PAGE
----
-Even more aggressive Windows Genuine Advantage snooping/phoning home. I haven't bothered to pirate your OS yet, if I pass initial activation you can get off my ass. I know my ass is close to m wallet so I see your motives.

    -Exceedingly aggressive DRM built into WMP11. Just a thought, consider the consumer and not your media conglomerate buddies at mega-corp once in a while. You tell me to trust you with my digital life but you won't trust me?

    -You insist that I am too dumb to run my PC; far too many processes are hidden/poorly explained or locked out of my control. Now you tell me I'm not smart enough to handle virtualization?

    I've never been one to believe MS is some kind of innovation power house, but Vista disappoints on almost every level. I've never entirely trusted a Windows OS, but now my OS doesn't trust me. Linux makes a pretty adequate desktop these days and for those who want a totally trouble free experience OS X is still far more consumer friendly than Vista. True that iTunes does present some DRM issues, but they aren't that hard to subvert and the vast majority of files generated on/by OS X and associated applications are widely supported formats. It will be easy to recommend alternatives for the next couple years...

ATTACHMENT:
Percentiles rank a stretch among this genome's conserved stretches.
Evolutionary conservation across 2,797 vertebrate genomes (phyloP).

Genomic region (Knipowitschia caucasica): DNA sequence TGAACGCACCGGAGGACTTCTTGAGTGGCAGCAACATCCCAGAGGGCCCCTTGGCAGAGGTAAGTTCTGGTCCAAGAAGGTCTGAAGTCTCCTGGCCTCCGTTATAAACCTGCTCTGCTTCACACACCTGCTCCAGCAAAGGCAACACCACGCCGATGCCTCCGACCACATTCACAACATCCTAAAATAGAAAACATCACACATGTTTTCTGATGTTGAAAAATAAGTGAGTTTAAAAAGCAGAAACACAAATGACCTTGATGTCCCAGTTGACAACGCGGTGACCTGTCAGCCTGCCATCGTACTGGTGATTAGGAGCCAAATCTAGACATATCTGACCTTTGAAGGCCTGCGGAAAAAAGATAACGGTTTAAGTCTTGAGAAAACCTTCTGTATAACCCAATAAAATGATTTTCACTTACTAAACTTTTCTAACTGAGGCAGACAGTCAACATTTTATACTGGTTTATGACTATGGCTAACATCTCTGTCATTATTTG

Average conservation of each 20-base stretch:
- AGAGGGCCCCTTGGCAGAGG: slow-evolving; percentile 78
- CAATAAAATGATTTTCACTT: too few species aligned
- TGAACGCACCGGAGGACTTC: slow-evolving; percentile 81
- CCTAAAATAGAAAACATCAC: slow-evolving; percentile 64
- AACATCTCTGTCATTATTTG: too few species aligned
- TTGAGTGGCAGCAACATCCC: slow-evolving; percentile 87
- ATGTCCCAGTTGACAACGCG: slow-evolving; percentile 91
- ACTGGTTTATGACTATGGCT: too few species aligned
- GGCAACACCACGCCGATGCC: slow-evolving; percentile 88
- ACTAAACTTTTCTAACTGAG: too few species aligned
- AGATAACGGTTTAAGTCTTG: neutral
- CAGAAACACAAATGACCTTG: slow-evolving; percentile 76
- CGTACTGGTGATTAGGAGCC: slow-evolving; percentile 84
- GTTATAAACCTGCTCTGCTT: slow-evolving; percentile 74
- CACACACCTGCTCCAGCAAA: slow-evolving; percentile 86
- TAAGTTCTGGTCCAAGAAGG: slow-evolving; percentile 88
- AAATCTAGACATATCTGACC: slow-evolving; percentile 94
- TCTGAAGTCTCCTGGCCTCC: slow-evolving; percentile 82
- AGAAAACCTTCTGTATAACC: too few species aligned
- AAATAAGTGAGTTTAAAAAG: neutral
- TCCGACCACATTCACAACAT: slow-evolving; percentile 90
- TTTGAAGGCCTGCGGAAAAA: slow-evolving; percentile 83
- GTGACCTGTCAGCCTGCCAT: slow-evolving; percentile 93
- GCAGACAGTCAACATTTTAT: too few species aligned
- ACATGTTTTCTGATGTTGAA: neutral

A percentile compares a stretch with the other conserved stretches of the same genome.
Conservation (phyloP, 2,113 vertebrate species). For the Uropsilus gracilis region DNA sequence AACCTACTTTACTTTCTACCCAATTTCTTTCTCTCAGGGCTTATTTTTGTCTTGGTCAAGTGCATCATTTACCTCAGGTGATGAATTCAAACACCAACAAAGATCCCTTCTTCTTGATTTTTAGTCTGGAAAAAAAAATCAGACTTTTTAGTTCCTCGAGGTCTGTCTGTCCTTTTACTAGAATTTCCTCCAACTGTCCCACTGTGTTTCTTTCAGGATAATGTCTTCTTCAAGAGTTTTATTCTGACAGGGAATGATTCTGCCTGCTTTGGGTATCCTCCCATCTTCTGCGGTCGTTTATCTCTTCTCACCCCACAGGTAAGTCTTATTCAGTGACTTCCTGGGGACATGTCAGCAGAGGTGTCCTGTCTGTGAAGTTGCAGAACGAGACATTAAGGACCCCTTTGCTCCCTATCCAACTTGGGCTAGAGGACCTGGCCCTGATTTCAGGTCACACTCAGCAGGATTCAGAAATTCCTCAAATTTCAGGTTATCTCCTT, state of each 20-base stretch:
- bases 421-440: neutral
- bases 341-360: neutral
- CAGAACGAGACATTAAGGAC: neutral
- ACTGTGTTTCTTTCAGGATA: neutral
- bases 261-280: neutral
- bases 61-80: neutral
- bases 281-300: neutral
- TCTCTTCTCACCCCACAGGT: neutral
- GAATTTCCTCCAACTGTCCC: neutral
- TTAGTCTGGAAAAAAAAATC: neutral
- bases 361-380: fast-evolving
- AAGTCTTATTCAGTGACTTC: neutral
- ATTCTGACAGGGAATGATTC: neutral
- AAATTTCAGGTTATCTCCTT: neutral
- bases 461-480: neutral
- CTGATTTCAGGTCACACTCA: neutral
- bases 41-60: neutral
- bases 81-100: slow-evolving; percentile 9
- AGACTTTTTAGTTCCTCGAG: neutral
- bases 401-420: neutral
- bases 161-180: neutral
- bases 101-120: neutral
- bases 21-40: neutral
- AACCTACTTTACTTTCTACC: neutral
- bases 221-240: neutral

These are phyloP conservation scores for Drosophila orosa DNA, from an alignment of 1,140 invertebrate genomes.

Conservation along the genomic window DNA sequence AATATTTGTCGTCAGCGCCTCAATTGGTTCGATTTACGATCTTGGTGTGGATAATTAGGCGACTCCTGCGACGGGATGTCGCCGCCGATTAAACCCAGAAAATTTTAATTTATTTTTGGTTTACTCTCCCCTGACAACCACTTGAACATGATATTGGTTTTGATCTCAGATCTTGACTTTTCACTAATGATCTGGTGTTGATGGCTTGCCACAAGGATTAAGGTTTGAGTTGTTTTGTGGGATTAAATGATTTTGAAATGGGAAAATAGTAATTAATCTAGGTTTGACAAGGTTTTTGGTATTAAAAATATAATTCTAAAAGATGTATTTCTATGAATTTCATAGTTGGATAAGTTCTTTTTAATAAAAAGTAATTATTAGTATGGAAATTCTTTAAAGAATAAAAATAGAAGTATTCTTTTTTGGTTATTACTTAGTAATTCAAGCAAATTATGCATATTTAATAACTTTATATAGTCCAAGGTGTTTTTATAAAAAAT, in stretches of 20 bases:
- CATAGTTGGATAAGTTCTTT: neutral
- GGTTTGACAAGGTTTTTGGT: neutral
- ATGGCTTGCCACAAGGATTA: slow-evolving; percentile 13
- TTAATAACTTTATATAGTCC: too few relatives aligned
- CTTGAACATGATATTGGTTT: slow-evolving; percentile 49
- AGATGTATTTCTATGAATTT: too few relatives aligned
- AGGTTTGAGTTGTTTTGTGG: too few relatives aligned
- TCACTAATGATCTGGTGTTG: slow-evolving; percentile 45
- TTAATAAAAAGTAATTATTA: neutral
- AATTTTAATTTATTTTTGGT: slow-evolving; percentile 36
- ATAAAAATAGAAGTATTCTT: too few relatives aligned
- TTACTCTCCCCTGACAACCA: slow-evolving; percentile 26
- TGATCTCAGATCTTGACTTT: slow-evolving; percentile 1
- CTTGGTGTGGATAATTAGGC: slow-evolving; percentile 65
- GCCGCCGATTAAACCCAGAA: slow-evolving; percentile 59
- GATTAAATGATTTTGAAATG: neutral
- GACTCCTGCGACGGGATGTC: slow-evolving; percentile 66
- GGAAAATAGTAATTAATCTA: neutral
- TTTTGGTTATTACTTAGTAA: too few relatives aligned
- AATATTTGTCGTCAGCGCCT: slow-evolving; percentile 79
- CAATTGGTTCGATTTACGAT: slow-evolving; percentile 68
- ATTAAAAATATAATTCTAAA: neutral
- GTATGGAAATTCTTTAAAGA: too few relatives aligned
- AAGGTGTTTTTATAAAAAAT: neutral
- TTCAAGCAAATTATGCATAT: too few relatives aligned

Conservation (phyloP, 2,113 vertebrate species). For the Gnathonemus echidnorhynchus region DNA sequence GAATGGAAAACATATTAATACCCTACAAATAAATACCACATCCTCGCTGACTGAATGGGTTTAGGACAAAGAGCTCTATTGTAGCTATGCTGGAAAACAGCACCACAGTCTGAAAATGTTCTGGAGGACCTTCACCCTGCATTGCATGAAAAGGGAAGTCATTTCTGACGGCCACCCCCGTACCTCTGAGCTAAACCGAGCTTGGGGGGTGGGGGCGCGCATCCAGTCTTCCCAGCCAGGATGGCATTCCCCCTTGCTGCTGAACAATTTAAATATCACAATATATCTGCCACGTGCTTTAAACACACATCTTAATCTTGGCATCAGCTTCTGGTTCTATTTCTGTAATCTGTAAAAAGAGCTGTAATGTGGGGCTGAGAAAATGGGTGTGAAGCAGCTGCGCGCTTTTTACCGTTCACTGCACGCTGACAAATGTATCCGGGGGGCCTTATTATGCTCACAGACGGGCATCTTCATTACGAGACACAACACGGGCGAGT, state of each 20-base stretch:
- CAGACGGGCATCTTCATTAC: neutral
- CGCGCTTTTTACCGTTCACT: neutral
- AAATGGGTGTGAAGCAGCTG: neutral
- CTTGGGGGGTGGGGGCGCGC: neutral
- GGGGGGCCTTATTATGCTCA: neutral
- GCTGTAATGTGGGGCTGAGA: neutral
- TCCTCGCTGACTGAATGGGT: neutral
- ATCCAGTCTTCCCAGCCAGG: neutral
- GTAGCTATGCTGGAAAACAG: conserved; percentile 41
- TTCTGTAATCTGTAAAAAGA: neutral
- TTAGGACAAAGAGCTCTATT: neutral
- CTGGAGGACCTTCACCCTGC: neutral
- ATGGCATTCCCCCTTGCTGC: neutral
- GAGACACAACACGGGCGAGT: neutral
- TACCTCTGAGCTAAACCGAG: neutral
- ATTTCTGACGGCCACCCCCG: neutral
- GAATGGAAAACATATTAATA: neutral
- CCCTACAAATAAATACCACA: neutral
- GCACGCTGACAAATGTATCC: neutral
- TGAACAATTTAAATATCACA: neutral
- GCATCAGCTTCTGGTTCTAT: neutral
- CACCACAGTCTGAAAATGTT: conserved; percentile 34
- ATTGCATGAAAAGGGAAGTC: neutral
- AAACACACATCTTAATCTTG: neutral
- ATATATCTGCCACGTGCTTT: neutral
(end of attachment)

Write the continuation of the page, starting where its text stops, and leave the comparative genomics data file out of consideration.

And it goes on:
• -So buy it, or quit whining. WGA is a pain if you've stolen Windows, but otherwise it's more or less transparent.

      -Don't use WMP11/WMA - no-one's forcing you to.

      -No more than any other version of Windows. That's the Windows philosophy; simplicity. If that's not your cup of tea then fine, but you the go on to endorse OSX which takes the same approach as Windows in that the user doesn't need to 'see under the hood' - as long as it works.

      You want a real reason not to upgrade? Try:

      -Windows XP is very stable, and
    • The only thing I truely keep windows around for is gaming, but recently I have been forced to (finally) upgrade to windows XP. A significant number of new games have required XP and a few other bits of software (drivers) that I am forced to use have recently stopped installing/working on older windows systems. Although I could always just avoid these products it is a case of (annoyance to me)+(hatred of new 'features' in this version of windows)-(desire to get that/those game(s)). If that is > 0 then it